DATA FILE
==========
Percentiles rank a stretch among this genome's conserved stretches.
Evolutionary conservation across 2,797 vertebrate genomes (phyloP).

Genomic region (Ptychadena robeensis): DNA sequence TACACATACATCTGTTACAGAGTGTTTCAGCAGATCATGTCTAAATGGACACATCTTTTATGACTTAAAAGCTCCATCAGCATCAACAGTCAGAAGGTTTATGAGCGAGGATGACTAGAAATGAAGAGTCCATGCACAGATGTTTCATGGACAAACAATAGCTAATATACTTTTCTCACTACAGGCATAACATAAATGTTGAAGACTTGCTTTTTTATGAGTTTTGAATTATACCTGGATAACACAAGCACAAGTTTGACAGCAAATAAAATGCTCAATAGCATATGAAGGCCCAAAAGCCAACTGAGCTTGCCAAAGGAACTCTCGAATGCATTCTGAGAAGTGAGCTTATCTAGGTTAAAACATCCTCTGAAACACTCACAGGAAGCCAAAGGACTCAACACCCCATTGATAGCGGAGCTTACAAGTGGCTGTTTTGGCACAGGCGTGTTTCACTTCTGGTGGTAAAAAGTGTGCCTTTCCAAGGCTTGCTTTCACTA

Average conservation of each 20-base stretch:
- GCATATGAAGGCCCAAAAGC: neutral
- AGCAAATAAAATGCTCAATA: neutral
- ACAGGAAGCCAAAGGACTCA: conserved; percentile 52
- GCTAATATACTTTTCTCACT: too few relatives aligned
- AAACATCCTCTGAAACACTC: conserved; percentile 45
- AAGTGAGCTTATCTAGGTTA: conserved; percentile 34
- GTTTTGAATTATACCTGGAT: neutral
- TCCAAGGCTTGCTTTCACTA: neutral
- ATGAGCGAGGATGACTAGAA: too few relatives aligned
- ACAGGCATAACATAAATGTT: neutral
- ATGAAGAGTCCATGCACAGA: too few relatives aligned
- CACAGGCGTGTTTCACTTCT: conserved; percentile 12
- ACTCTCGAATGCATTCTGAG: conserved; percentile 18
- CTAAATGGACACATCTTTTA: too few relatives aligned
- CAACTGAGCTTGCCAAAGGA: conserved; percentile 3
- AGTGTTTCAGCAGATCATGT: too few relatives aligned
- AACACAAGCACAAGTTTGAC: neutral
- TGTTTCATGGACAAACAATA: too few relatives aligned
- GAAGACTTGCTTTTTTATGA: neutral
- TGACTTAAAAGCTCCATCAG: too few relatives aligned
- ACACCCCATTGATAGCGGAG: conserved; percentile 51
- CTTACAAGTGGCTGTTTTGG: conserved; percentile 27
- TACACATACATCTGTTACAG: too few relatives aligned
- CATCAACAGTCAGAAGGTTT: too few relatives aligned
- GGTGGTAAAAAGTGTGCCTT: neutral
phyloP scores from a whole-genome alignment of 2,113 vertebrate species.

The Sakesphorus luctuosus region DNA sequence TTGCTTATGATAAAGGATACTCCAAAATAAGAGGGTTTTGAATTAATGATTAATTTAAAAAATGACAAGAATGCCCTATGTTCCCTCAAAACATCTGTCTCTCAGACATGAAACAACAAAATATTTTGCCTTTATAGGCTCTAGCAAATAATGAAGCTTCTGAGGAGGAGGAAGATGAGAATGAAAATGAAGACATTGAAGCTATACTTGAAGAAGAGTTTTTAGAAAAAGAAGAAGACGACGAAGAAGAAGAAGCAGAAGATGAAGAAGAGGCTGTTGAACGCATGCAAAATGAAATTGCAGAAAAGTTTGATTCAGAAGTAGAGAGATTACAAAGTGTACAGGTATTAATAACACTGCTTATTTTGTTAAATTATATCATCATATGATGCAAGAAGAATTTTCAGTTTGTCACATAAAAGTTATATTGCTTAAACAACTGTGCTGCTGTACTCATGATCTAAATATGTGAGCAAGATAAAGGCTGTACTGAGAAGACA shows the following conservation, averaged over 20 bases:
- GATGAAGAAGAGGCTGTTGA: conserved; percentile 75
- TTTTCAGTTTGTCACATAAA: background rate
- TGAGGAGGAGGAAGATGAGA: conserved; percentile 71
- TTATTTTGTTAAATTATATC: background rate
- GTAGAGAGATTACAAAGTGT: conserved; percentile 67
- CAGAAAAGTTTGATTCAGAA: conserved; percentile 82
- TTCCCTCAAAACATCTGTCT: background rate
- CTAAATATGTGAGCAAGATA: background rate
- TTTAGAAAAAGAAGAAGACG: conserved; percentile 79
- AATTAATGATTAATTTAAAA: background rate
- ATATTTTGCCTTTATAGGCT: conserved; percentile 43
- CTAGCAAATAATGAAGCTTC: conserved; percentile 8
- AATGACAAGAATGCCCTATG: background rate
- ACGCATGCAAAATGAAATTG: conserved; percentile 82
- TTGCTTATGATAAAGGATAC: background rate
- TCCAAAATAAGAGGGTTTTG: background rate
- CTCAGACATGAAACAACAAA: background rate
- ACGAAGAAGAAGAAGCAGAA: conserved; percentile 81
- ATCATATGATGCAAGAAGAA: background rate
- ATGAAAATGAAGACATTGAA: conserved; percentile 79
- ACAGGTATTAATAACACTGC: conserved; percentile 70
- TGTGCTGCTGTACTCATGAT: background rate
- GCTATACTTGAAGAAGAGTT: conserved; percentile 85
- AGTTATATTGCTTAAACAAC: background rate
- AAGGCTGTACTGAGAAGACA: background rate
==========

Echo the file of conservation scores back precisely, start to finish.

Percentiles rank a stretch among this genome's conserved stretches.
Evolutionary conservation across 2,797 vertebrate genomes (phyloP).

Genomic region (Ptychadena robeensis): DNA sequence TACACATACATCTGTTACAGAGTGTTTCAGCAGATCATGTCTAAATGGACACATCTTTTATGACTTAAAAGCTCCATCAGCATCAACAGTCAGAAGGTTTATGAGCGAGGATGACTAGAAATGAAGAGTCCATGCACAGATGTTTCATGGACAAACAATAGCTAATATACTTTTCTCACTACAGGCATAACATAAATGTTGAAGACTTGCTTTTTTATGAGTTTTGAATTATACCTGGATAACACAAGCACAAGTTTGACAGCAAATAAAATGCTCAATAGCATATGAAGGCCCAAAAGCCAACTGAGCTTGCCAAAGGAACTCTCGAATGCATTCTGAGAAGTGAGCTTATCTAGGTTAAAACATCCTCTGAAACACTCACAGGAAGCCAAAGGACTCAACACCCCATTGATAGCGGAGCTTACAAGTGGCTGTTTTGGCACAGGCGTGTTTCACTTCTGGTGGTAAAAAGTGTGCCTTTCCAAGGCTTGCTTTCACTA

Average conservation of each 20-base stretch:
- GCATATGAAGGCCCAAAAGC: neutral
- AGCAAATAAAATGCTCAATA: neutral
- ACAGGAAGCCAAAGGACTCA: conserved; percentile 52
- GCTAATATACTTTTCTCACT: too few relatives aligned
- AAACATCCTCTGAAACACTC: conserved; percentile 45
- AAGTGAGCTTATCTAGGTTA: conserved; percentile 34
- GTTTTGAATTATACCTGGAT: neutral
- TCCAAGGCTTGCTTTCACTA: neutral
- ATGAGCGAGGATGACTAGAA: too few relatives aligned
- ACAGGCATAACATAAATGTT: neutral
- ATGAAGAGTCCATGCACAGA: too few relatives aligned
- CACAGGCGTGTTTCACTTCT: conserved; percentile 12
- ACTCTCGAATGCATTCTGAG: conserved; percentile 18
- CTAAATGGACACATCTTTTA: too few relatives aligned
- CAACTGAGCTTGCCAAAGGA: conserved; percentile 3
- AGTGTTTCAGCAGATCATGT: too few relatives aligned
- AACACAAGCACAAGTTTGAC: neutral
- TGTTTCATGGACAAACAATA: too few relatives aligned
- GAAGACTTGCTTTTTTATGA: neutral
- TGACTTAAAAGCTCCATCAG: too few relatives aligned
- ACACCCCATTGATAGCGGAG: conserved; percentile 51
- CTTACAAGTGGCTGTTTTGG: conserved; percentile 27
- TACACATACATCTGTTACAG: too few relatives aligned
- CATCAACAGTCAGAAGGTTT: too few relatives aligned
- GGTGGTAAAAAGTGTGCCTT: neutral
phyloP scores from a whole-genome alignment of 2,113 vertebrate species.

The Sakesphorus luctuosus region DNA sequence TTGCTTATGATAAAGGATACTCCAAAATAAGAGGGTTTTGAATTAATGATTAATTTAAAAAATGACAAGAATGCCCTATGTTCCCTCAAAACATCTGTCTCTCAGACATGAAACAACAAAATATTTTGCCTTTATAGGCTCTAGCAAATAATGAAGCTTCTGAGGAGGAGGAAGATGAGAATGAAAATGAAGACATTGAAGCTATACTTGAAGAAGAGTTTTTAGAAAAAGAAGAAGACGACGAAGAAGAAGAAGCAGAAGATGAAGAAGAGGCTGTTGAACGCATGCAAAATGAAATTGCAGAAAAGTTTGATTCAGAAGTAGAGAGATTACAAAGTGTACAGGTATTAATAACACTGCTTATTTTGTTAAATTATATCATCATATGATGCAAGAAGAATTTTCAGTTTGTCACATAAAAGTTATATTGCTTAAACAACTGTGCTGCTGTACTCATGATCTAAATATGTGAGCAAGATAAAGGCTGTACTGAGAAGACA shows the following conservation, averaged over 20 bases:
- GATGAAGAAGAGGCTGTTGA: conserved; percentile 75
- TTTTCAGTTTGTCACATAAA: background rate
- TGAGGAGGAGGAAGATGAGA: conserved; percentile 71
- TTATTTTGTTAAATTATATC: background rate
- GTAGAGAGATTACAAAGTGT: conserved; percentile 67
- CAGAAAAGTTTGATTCAGAA: conserved; percentile 82
- TTCCCTCAAAACATCTGTCT: background rate
- CTAAATATGTGAGCAAGATA: background rate
- TTTAGAAAAAGAAGAAGACG: conserved; percentile 79
- AATTAATGATTAATTTAAAA: background rate
- ATATTTTGCCTTTATAGGCT: conserved; percentile 43
- CTAGCAAATAATGAAGCTTC: conserved; percentile 8
- AATGACAAGAATGCCCTATG: background rate
- ACGCATGCAAAATGAAATTG: conserved; percentile 82
- TTGCTTATGATAAAGGATAC: background rate
- TCCAAAATAAGAGGGTTTTG: background rate
- CTCAGACATGAAACAACAAA: background rate
- ACGAAGAAGAAGAAGCAGAA: conserved; percentile 81
- ATCATATGATGCAAGAAGAA: background rate
- ATGAAAATGAAGACATTGAA: conserved; percentile 79
- ACAGGTATTAATAACACTGC: conserved; percentile 70
- TGTGCTGCTGTACTCATGAT: background rate
- GCTATACTTGAAGAAGAGTT: conserved; percentile 85
- AGTTATATTGCTTAAACAAC: background rate
- AAGGCTGTACTGAGAAGACA: background rate